Cancer

Cancer i/ˈkænsər/, known medically as a malignant neoplasm, is a broad group of various diseases, all involving unregulated cell growth. In cancer, cells divide and grow uncontrollably, forming malignant tumors, and invade nearby parts of the body. The cancer may also spread to more distant parts of the body through the lymphatic system or bloodstream. Not all tumors are cancerous. Benign tumors do not grow uncontrollably, do not invade neighboring tissues, and do not spread throughout the body. There are over 200 different known cancers that afflict humans.

Determining what causes cancer is complex. Many things are known to increase the risk of cancer, including tobacco use, certain infections, radiation, lack of physical activity, obesity, and environmental pollutants. These can directly damage genes or combine with existing genetic faults within cells to cause the disease. Approximately five to ten percent of cancers are entirely hereditary.

Cancer can be detected in a number of ways, including the presence of certain signs and symptoms, screening tests, or medical imaging. Once a possible cancer is detected it is diagnosed by microscopic examination of a tissue sample. Cancer is usually treated with chemotherapy, radiation therapy and surgery. The chances of surviving the disease vary greatly by the type and location of the cancer and the extent of disease at the start of treatment. While cancer can affect people of all ages, and a few types of cancer are more common in children, the risk of developing cancer generally increases with age. In 2007, cancer caused about 13% of all human deaths worldwide (7.9 million). Rates are rising as more people live to an old age and as mass lifestyle changes occur in the developing world.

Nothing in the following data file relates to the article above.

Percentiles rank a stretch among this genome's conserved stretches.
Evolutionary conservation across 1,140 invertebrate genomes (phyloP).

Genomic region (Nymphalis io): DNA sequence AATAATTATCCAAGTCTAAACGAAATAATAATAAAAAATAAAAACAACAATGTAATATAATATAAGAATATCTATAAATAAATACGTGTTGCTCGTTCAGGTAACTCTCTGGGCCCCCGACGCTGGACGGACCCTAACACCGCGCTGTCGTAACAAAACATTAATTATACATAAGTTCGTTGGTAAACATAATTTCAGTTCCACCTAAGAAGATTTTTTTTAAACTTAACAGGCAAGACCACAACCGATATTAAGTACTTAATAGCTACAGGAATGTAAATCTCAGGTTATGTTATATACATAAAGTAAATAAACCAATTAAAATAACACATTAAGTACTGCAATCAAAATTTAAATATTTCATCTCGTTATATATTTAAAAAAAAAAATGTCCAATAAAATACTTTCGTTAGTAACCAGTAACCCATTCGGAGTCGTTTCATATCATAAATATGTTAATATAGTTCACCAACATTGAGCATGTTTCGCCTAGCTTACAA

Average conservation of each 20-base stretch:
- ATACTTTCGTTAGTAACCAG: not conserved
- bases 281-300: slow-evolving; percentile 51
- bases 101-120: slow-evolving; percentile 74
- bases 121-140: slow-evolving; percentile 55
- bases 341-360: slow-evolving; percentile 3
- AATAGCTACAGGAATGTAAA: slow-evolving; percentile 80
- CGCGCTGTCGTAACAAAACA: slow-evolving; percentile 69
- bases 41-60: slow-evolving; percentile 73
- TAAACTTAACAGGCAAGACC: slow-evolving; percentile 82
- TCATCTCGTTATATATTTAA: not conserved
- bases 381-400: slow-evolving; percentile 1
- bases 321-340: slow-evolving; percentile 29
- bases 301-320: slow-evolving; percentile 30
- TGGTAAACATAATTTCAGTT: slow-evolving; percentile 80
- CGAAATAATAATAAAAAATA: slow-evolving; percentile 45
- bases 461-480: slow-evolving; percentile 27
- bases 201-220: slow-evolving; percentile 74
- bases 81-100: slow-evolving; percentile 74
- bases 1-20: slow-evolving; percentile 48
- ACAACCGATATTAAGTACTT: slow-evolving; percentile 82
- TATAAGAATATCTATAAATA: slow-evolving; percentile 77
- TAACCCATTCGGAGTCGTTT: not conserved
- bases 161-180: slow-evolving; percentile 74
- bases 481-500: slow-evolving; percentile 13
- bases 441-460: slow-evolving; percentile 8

Read more about Cancer:  Signs and Symptoms, Causes, Pathophysiology, Diagnosis, Prevention, Screening, Management, Prognosis, Epidemiology, History, Society and Culture, Research, In Pregnancy

Famous quotes containing the word cancer:

    The same people who tell us that smoking doesn’t cause cancer are now telling us that advertising cigarettes doesn’t cause smoking.
    Ellen Goodman (b. 1941)

    Madness is locked beneath. It goes into tissues, is swallowed by the cells. The cells go mad. Cancer is their flag. Cancer is the growth of madness denied.
    Norman Mailer (b. 1923)

    We “need” cancer because, by the very fact of its incurability, it makes all other diseases, however virulent, not cancer.
    Gilbert Adair, British author, critic. “Under the Sign of Cancer,” Myths and Memories (1986)